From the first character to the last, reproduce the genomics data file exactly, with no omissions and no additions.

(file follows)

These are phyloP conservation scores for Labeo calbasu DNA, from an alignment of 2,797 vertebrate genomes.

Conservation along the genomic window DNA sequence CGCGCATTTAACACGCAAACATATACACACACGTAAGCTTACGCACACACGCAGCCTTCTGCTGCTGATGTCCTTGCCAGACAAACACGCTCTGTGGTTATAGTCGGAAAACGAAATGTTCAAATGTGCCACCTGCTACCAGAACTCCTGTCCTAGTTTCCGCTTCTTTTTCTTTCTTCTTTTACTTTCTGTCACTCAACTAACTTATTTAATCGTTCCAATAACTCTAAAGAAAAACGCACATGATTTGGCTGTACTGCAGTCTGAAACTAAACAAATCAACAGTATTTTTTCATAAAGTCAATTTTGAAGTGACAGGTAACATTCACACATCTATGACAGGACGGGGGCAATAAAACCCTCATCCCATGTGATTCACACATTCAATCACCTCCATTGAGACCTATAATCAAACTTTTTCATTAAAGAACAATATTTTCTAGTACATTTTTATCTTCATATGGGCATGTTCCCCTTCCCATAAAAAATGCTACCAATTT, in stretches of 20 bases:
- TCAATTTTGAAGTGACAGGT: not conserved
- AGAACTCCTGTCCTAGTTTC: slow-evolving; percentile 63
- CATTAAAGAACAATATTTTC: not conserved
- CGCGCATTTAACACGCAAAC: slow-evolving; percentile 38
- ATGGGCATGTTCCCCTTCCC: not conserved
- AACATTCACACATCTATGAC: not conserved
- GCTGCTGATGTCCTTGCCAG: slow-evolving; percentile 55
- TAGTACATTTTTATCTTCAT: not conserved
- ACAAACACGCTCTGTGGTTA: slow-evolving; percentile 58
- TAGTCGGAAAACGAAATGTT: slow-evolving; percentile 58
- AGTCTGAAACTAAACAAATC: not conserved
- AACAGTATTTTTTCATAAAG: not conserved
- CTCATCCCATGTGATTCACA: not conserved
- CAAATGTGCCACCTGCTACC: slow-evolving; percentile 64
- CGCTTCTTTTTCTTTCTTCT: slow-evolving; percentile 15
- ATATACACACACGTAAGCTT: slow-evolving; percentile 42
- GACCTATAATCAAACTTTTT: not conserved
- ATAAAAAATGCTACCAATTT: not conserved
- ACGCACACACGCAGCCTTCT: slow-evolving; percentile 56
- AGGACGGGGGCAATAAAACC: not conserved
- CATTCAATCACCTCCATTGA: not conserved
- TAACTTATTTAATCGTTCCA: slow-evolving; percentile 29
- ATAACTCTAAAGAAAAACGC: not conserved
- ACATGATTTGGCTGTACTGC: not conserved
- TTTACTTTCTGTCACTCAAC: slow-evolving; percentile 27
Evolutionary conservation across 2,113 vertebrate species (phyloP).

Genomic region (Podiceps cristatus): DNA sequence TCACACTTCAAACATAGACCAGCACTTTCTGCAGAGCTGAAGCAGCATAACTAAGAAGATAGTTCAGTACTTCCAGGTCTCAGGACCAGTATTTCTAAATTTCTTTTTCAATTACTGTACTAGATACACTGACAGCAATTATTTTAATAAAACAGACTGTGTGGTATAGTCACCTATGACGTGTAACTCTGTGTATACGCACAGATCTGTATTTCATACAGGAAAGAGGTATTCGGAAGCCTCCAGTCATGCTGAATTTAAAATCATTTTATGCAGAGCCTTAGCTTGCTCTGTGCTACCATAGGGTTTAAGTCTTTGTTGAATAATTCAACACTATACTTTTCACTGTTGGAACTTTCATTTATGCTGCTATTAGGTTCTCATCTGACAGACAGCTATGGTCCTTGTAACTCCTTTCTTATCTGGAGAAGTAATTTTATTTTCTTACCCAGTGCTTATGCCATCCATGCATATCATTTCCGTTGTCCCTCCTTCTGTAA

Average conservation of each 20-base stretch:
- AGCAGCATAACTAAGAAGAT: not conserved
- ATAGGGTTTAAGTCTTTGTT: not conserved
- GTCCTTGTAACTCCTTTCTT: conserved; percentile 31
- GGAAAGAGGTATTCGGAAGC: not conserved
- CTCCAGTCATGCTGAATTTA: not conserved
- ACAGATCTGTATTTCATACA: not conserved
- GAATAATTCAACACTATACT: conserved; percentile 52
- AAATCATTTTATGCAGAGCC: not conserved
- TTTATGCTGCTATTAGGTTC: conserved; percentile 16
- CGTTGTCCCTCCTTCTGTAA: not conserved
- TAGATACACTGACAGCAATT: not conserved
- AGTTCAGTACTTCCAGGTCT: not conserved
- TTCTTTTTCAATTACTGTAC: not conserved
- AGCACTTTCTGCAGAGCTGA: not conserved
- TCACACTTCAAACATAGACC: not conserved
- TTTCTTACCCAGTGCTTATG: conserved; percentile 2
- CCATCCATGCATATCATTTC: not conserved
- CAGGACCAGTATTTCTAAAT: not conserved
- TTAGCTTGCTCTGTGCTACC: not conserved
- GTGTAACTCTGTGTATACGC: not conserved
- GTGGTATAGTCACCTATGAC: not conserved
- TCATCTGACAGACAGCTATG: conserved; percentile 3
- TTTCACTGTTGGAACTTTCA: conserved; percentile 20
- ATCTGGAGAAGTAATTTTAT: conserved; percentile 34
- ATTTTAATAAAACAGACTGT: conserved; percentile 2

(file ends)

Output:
These are phyloP conservation scores for Labeo calbasu DNA, from an alignment of 2,797 vertebrate genomes.

Conservation along the genomic window DNA sequence CGCGCATTTAACACGCAAACATATACACACACGTAAGCTTACGCACACACGCAGCCTTCTGCTGCTGATGTCCTTGCCAGACAAACACGCTCTGTGGTTATAGTCGGAAAACGAAATGTTCAAATGTGCCACCTGCTACCAGAACTCCTGTCCTAGTTTCCGCTTCTTTTTCTTTCTTCTTTTACTTTCTGTCACTCAACTAACTTATTTAATCGTTCCAATAACTCTAAAGAAAAACGCACATGATTTGGCTGTACTGCAGTCTGAAACTAAACAAATCAACAGTATTTTTTCATAAAGTCAATTTTGAAGTGACAGGTAACATTCACACATCTATGACAGGACGGGGGCAATAAAACCCTCATCCCATGTGATTCACACATTCAATCACCTCCATTGAGACCTATAATCAAACTTTTTCATTAAAGAACAATATTTTCTAGTACATTTTTATCTTCATATGGGCATGTTCCCCTTCCCATAAAAAATGCTACCAATTT, in stretches of 20 bases:
- TCAATTTTGAAGTGACAGGT: not conserved
- AGAACTCCTGTCCTAGTTTC: slow-evolving; percentile 63
- CATTAAAGAACAATATTTTC: not conserved
- CGCGCATTTAACACGCAAAC: slow-evolving; percentile 38
- ATGGGCATGTTCCCCTTCCC: not conserved
- AACATTCACACATCTATGAC: not conserved
- GCTGCTGATGTCCTTGCCAG: slow-evolving; percentile 55
- TAGTACATTTTTATCTTCAT: not conserved
- ACAAACACGCTCTGTGGTTA: slow-evolving; percentile 58
- TAGTCGGAAAACGAAATGTT: slow-evolving; percentile 58
- AGTCTGAAACTAAACAAATC: not conserved
- AACAGTATTTTTTCATAAAG: not conserved
- CTCATCCCATGTGATTCACA: not conserved
- CAAATGTGCCACCTGCTACC: slow-evolving; percentile 64
- CGCTTCTTTTTCTTTCTTCT: slow-evolving; percentile 15
- ATATACACACACGTAAGCTT: slow-evolving; percentile 42
- GACCTATAATCAAACTTTTT: not conserved
- ATAAAAAATGCTACCAATTT: not conserved
- ACGCACACACGCAGCCTTCT: slow-evolving; percentile 56
- AGGACGGGGGCAATAAAACC: not conserved
- CATTCAATCACCTCCATTGA: not conserved
- TAACTTATTTAATCGTTCCA: slow-evolving; percentile 29
- ATAACTCTAAAGAAAAACGC: not conserved
- ACATGATTTGGCTGTACTGC: not conserved
- TTTACTTTCTGTCACTCAAC: slow-evolving; percentile 27
Evolutionary conservation across 2,113 vertebrate species (phyloP).

Genomic region (Podiceps cristatus): DNA sequence TCACACTTCAAACATAGACCAGCACTTTCTGCAGAGCTGAAGCAGCATAACTAAGAAGATAGTTCAGTACTTCCAGGTCTCAGGACCAGTATTTCTAAATTTCTTTTTCAATTACTGTACTAGATACACTGACAGCAATTATTTTAATAAAACAGACTGTGTGGTATAGTCACCTATGACGTGTAACTCTGTGTATACGCACAGATCTGTATTTCATACAGGAAAGAGGTATTCGGAAGCCTCCAGTCATGCTGAATTTAAAATCATTTTATGCAGAGCCTTAGCTTGCTCTGTGCTACCATAGGGTTTAAGTCTTTGTTGAATAATTCAACACTATACTTTTCACTGTTGGAACTTTCATTTATGCTGCTATTAGGTTCTCATCTGACAGACAGCTATGGTCCTTGTAACTCCTTTCTTATCTGGAGAAGTAATTTTATTTTCTTACCCAGTGCTTATGCCATCCATGCATATCATTTCCGTTGTCCCTCCTTCTGTAA

Average conservation of each 20-base stretch:
- AGCAGCATAACTAAGAAGAT: not conserved
- ATAGGGTTTAAGTCTTTGTT: not conserved
- GTCCTTGTAACTCCTTTCTT: conserved; percentile 31
- GGAAAGAGGTATTCGGAAGC: not conserved
- CTCCAGTCATGCTGAATTTA: not conserved
- ACAGATCTGTATTTCATACA: not conserved
- GAATAATTCAACACTATACT: conserved; percentile 52
- AAATCATTTTATGCAGAGCC: not conserved
- TTTATGCTGCTATTAGGTTC: conserved; percentile 16
- CGTTGTCCCTCCTTCTGTAA: not conserved
- TAGATACACTGACAGCAATT: not conserved
- AGTTCAGTACTTCCAGGTCT: not conserved
- TTCTTTTTCAATTACTGTAC: not conserved
- AGCACTTTCTGCAGAGCTGA: not conserved
- TCACACTTCAAACATAGACC: not conserved
- TTTCTTACCCAGTGCTTATG: conserved; percentile 2
- CCATCCATGCATATCATTTC: not conserved
- CAGGACCAGTATTTCTAAAT: not conserved
- TTAGCTTGCTCTGTGCTACC: not conserved
- GTGTAACTCTGTGTATACGC: not conserved
- GTGGTATAGTCACCTATGAC: not conserved
- TCATCTGACAGACAGCTATG: conserved; percentile 3
- TTTCACTGTTGGAACTTTCA: conserved; percentile 20
- ATCTGGAGAAGTAATTTTAT: conserved; percentile 34
- ATTTTAATAAAACAGACTGT: conserved; percentile 2